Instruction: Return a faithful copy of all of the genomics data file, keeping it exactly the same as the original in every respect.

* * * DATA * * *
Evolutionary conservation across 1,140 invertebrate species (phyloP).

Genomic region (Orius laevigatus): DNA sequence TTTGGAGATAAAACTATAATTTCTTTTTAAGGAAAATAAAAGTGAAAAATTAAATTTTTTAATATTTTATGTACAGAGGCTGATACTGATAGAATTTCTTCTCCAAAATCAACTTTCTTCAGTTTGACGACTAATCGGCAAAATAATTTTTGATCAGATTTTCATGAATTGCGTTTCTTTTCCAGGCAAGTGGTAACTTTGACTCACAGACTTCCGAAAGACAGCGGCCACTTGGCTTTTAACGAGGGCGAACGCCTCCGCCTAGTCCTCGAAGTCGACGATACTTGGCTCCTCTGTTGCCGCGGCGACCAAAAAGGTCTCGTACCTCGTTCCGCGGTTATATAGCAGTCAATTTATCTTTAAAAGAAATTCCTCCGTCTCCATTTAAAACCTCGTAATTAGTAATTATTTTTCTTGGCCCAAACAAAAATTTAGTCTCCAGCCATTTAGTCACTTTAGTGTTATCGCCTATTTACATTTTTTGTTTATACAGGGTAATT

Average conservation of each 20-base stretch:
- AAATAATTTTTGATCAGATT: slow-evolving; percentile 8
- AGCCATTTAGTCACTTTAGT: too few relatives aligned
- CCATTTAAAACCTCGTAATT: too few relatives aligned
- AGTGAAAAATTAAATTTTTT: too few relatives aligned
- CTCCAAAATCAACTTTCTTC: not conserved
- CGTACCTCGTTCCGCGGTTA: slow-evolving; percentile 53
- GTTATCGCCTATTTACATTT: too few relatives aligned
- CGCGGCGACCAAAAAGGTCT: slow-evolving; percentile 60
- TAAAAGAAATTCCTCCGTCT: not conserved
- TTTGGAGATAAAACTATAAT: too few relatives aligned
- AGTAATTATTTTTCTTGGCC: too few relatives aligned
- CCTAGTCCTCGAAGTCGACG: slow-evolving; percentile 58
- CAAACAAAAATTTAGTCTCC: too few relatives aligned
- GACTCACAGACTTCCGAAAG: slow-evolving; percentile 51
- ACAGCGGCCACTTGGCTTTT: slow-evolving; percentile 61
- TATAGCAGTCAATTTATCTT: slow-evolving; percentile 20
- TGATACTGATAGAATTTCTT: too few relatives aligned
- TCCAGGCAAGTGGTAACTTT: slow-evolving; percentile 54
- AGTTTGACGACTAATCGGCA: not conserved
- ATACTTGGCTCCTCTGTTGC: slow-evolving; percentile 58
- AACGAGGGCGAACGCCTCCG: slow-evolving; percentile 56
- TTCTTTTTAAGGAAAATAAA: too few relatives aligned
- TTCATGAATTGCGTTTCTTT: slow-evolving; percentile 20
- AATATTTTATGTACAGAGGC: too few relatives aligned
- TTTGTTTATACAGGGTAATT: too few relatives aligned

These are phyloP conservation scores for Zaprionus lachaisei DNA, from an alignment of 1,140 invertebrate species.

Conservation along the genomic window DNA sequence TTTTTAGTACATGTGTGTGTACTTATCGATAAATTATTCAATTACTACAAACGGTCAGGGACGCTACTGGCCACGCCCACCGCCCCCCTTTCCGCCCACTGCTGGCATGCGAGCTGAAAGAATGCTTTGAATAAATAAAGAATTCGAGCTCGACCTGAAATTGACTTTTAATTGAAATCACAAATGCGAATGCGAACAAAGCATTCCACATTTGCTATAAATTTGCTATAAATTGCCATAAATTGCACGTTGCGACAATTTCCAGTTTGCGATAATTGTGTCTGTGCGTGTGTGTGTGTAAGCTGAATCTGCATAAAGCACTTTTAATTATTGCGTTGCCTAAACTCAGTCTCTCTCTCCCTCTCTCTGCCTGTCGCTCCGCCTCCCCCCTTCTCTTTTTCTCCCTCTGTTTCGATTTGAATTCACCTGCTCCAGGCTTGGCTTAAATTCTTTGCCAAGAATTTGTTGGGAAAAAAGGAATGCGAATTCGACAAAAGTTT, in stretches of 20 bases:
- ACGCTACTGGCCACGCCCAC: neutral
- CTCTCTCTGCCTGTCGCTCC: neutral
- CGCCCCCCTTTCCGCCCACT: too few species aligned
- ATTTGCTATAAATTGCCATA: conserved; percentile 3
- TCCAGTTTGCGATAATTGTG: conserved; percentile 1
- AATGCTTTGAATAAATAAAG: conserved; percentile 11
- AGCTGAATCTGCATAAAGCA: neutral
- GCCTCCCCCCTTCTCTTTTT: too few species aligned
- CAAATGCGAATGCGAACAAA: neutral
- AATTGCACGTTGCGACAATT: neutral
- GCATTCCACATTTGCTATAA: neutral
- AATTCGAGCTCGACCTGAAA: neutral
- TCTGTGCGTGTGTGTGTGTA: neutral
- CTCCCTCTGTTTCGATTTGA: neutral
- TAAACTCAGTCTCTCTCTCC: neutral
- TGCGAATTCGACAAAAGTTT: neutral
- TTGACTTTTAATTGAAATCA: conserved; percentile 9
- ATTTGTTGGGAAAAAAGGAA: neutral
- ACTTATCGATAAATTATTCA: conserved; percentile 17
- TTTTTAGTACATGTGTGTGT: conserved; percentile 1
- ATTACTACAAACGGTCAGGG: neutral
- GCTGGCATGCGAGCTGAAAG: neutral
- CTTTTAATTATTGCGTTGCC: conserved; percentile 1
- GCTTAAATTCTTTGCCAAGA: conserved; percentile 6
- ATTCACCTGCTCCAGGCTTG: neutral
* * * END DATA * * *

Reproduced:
Evolutionary conservation across 1,140 invertebrate species (phyloP).

Genomic region (Orius laevigatus): DNA sequence TTTGGAGATAAAACTATAATTTCTTTTTAAGGAAAATAAAAGTGAAAAATTAAATTTTTTAATATTTTATGTACAGAGGCTGATACTGATAGAATTTCTTCTCCAAAATCAACTTTCTTCAGTTTGACGACTAATCGGCAAAATAATTTTTGATCAGATTTTCATGAATTGCGTTTCTTTTCCAGGCAAGTGGTAACTTTGACTCACAGACTTCCGAAAGACAGCGGCCACTTGGCTTTTAACGAGGGCGAACGCCTCCGCCTAGTCCTCGAAGTCGACGATACTTGGCTCCTCTGTTGCCGCGGCGACCAAAAAGGTCTCGTACCTCGTTCCGCGGTTATATAGCAGTCAATTTATCTTTAAAAGAAATTCCTCCGTCTCCATTTAAAACCTCGTAATTAGTAATTATTTTTCTTGGCCCAAACAAAAATTTAGTCTCCAGCCATTTAGTCACTTTAGTGTTATCGCCTATTTACATTTTTTGTTTATACAGGGTAATT

Average conservation of each 20-base stretch:
- AAATAATTTTTGATCAGATT: slow-evolving; percentile 8
- AGCCATTTAGTCACTTTAGT: too few relatives aligned
- CCATTTAAAACCTCGTAATT: too few relatives aligned
- AGTGAAAAATTAAATTTTTT: too few relatives aligned
- CTCCAAAATCAACTTTCTTC: not conserved
- CGTACCTCGTTCCGCGGTTA: slow-evolving; percentile 53
- GTTATCGCCTATTTACATTT: too few relatives aligned
- CGCGGCGACCAAAAAGGTCT: slow-evolving; percentile 60
- TAAAAGAAATTCCTCCGTCT: not conserved
- TTTGGAGATAAAACTATAAT: too few relatives aligned
- AGTAATTATTTTTCTTGGCC: too few relatives aligned
- CCTAGTCCTCGAAGTCGACG: slow-evolving; percentile 58
- CAAACAAAAATTTAGTCTCC: too few relatives aligned
- GACTCACAGACTTCCGAAAG: slow-evolving; percentile 51
- ACAGCGGCCACTTGGCTTTT: slow-evolving; percentile 61
- TATAGCAGTCAATTTATCTT: slow-evolving; percentile 20
- TGATACTGATAGAATTTCTT: too few relatives aligned
- TCCAGGCAAGTGGTAACTTT: slow-evolving; percentile 54
- AGTTTGACGACTAATCGGCA: not conserved
- ATACTTGGCTCCTCTGTTGC: slow-evolving; percentile 58
- AACGAGGGCGAACGCCTCCG: slow-evolving; percentile 56
- TTCTTTTTAAGGAAAATAAA: too few relatives aligned
- TTCATGAATTGCGTTTCTTT: slow-evolving; percentile 20
- AATATTTTATGTACAGAGGC: too few relatives aligned
- TTTGTTTATACAGGGTAATT: too few relatives aligned

These are phyloP conservation scores for Zaprionus lachaisei DNA, from an alignment of 1,140 invertebrate species.

Conservation along the genomic window DNA sequence TTTTTAGTACATGTGTGTGTACTTATCGATAAATTATTCAATTACTACAAACGGTCAGGGACGCTACTGGCCACGCCCACCGCCCCCCTTTCCGCCCACTGCTGGCATGCGAGCTGAAAGAATGCTTTGAATAAATAAAGAATTCGAGCTCGACCTGAAATTGACTTTTAATTGAAATCACAAATGCGAATGCGAACAAAGCATTCCACATTTGCTATAAATTTGCTATAAATTGCCATAAATTGCACGTTGCGACAATTTCCAGTTTGCGATAATTGTGTCTGTGCGTGTGTGTGTGTAAGCTGAATCTGCATAAAGCACTTTTAATTATTGCGTTGCCTAAACTCAGTCTCTCTCTCCCTCTCTCTGCCTGTCGCTCCGCCTCCCCCCTTCTCTTTTTCTCCCTCTGTTTCGATTTGAATTCACCTGCTCCAGGCTTGGCTTAAATTCTTTGCCAAGAATTTGTTGGGAAAAAAGGAATGCGAATTCGACAAAAGTTT, in stretches of 20 bases:
- ACGCTACTGGCCACGCCCAC: neutral
- CTCTCTCTGCCTGTCGCTCC: neutral
- CGCCCCCCTTTCCGCCCACT: too few species aligned
- ATTTGCTATAAATTGCCATA: conserved; percentile 3
- TCCAGTTTGCGATAATTGTG: conserved; percentile 1
- AATGCTTTGAATAAATAAAG: conserved; percentile 11
- AGCTGAATCTGCATAAAGCA: neutral
- GCCTCCCCCCTTCTCTTTTT: too few species aligned
- CAAATGCGAATGCGAACAAA: neutral
- AATTGCACGTTGCGACAATT: neutral
- GCATTCCACATTTGCTATAA: neutral
- AATTCGAGCTCGACCTGAAA: neutral
- TCTGTGCGTGTGTGTGTGTA: neutral
- CTCCCTCTGTTTCGATTTGA: neutral
- TAAACTCAGTCTCTCTCTCC: neutral
- TGCGAATTCGACAAAAGTTT: neutral
- TTGACTTTTAATTGAAATCA: conserved; percentile 9
- ATTTGTTGGGAAAAAAGGAA: neutral
- ACTTATCGATAAATTATTCA: conserved; percentile 17
- TTTTTAGTACATGTGTGTGT: conserved; percentile 1
- ATTACTACAAACGGTCAGGG: neutral
- GCTGGCATGCGAGCTGAAAG: neutral
- CTTTTAATTATTGCGTTGCC: conserved; percentile 1
- GCTTAAATTCTTTGCCAAGA: conserved; percentile 6
- ATTCACCTGCTCCAGGCTTG: neutral